Zurich University of the Arts, CH
with Séverine Ballon, Florian Dombois, Einar Torfi Einarsson, Miguel Figueira, and Taslim Martin
Day 1, 9 November, De Bijloke Bibliotheek, 14:00-14:30 and on view
For the installation Proto-Objects, Michael Schwab commissioned four independent collaborators to respond to his artistic analysis of his own brain activity. This was recorded as he was exposed to a succession of one hundred pictures, randomly chosen from the history of art (from 1420 to 1912). The initial EEG scan took place as part of the research project “Wissen im Selbstversuch/Knowledge through Self-Experimentation” (2009–10, PI: Yeboaa Ofosu, see http://www.hkb.bfh.ch/?id=2453) at the Hochschule der Künste Bern (CH) and was carried out by Dr. Thomas Koenig at the Universitätsklinik für Psychiatrie und Psychotherapie Bern (CH). The raw EEG data was statistically analysed and geometrically transformed with the help of Padraig Coogan, Leon Williams (both Royal College of Art, London, UK), Michael Klein (Universität Heidelberg, D), and David Pirrò (Kunstuniversität Graz, AT). This work resulted in the construction of one hundred three-dimensional “proto-objects,” each corresponding to what is deemed significant in Schwab’s cognitive response to each particular picture.
The name “proto-object” was first used by Schwab in a book chapter (Schwab 2012) that utilises Hans-Jörg Rheinberg’s research on “experimental systems” for possible epistemologies and methodologies of artistic research. Rheinberger makes a distinction between two spaces, the graphematic and the representational space (see Schwab 2013). Surprising events that lack explanation are produced in experimental settings and traced in the graphematic space as “epistemic things.” Epistemic things are gradually transposed into the representational space where they register as knowledge. According to Rheinberger (1997, 28) appropriating François Jacob, epistemic things announce future knowledge and, thus, drive history. However, in the context of techno-scientific experimental systems, and despite being rooted in the graphematic space, the future of an epistemic thing lies in the representational space—that is, research must feed into science.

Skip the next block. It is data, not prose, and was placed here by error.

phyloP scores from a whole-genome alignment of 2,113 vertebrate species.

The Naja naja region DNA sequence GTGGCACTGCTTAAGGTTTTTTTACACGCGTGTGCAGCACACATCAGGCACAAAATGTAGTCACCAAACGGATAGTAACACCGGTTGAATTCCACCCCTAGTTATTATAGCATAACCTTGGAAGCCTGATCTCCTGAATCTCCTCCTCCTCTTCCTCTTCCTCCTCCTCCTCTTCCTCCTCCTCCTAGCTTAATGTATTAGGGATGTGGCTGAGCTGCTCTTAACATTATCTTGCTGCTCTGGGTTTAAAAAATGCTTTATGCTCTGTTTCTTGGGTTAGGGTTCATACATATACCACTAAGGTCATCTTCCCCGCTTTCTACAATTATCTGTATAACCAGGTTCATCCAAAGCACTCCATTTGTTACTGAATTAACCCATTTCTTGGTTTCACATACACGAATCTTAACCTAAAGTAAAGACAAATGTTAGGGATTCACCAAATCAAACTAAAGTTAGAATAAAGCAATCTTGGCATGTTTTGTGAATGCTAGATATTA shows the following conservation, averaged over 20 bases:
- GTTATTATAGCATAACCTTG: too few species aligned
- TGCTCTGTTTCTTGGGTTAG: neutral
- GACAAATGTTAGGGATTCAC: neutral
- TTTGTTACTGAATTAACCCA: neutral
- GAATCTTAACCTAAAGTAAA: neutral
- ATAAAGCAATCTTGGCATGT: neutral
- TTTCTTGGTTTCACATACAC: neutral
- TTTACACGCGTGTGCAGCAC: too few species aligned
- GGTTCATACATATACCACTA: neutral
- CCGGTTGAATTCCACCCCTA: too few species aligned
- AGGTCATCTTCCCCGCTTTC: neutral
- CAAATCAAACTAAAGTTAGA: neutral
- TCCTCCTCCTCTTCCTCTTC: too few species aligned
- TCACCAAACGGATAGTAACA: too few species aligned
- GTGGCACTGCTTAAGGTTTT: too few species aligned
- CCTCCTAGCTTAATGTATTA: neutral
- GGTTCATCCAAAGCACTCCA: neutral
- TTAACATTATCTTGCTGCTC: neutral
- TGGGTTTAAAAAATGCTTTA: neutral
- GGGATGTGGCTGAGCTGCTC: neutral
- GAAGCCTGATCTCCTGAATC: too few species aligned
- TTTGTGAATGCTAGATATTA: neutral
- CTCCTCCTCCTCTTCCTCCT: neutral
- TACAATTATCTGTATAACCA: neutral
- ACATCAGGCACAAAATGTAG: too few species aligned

The installation Proto-Objects speculates that this economy is reversible, following a two-step procedure. The material installation transfers an actualised technical object back to an epistemically underdetermined space, a virtuality suggested by a multiplicity of images from different disciplinary backgrounds. In this installation, Einar Torfi Einarsson transforms Schwab’s proto-objects into scores to be interpreted and played by the cellist Séverine Ballon; the contemporary artist Florian Dombois uses the one hundred objects to develop a “language of things,” in which he writes poetry; the architect Miguel Figueira modifies Van Gogh’s Pont de Langlois (1888) on the basis of the proto-object corresponding to that painting; and Taslim Martin uses one proto-object as the template for a creamer and sugar set.
Needless to say, there are no “real” proto-objects outside their presentation as manifold, “the real object is reflected in a mirror-image as in the virtual object which, from its side and simultaneously, envelops or reflects the real: there is ‘coalescence’ between the two . . . a double movement of liberation and capture” (Deleuze 1989, 68). Keeping what Deleuze says here in mind, the installation Proto-Objects may be seen to suggest alternative modes of signification within artistic experimental settings.
Deleuze, Gilles. 1989. Cinema 2: The Time-Image. Translated by Hugh Tomlinson and Robert Galeta. London: Athlone Press.
Rheinberger, Hans-Jörg. 1997. Toward a History of Epistemic Things: Synthesizing Proteins in the Test Tube. Stanford, CA: Stanford University Press.
Schwab, Michael. 2012. “Between a Rock and a Hard Place.” In Intellectual Birdhouse: Artistic Practice as Research, edited by Florian Dombois, Ute Meta Bauer, Claudia Mareis, and Michael Schwab, 229–47. London: Koenig Books.
———, ed. 2013. Experimental Systems: Future Knowledge in Artistic Research. Leuven: Leuven University Press.
Séverine Ballon’s work as a performer focuses on regular performance of key works of the cello repertoire and numerous direct collaborations with composers. Her research as an improviser has helped her to extend the sonic and technical resources of her instrument. She has worked with such composers as Helmut Lachenmann, Liza Lim, Mauro Lanza, and Rebecca Saunders. Her work crosses the centuries from gut strings to electronics, over a wide range of aesthetics from Feldman to Ferneyhough.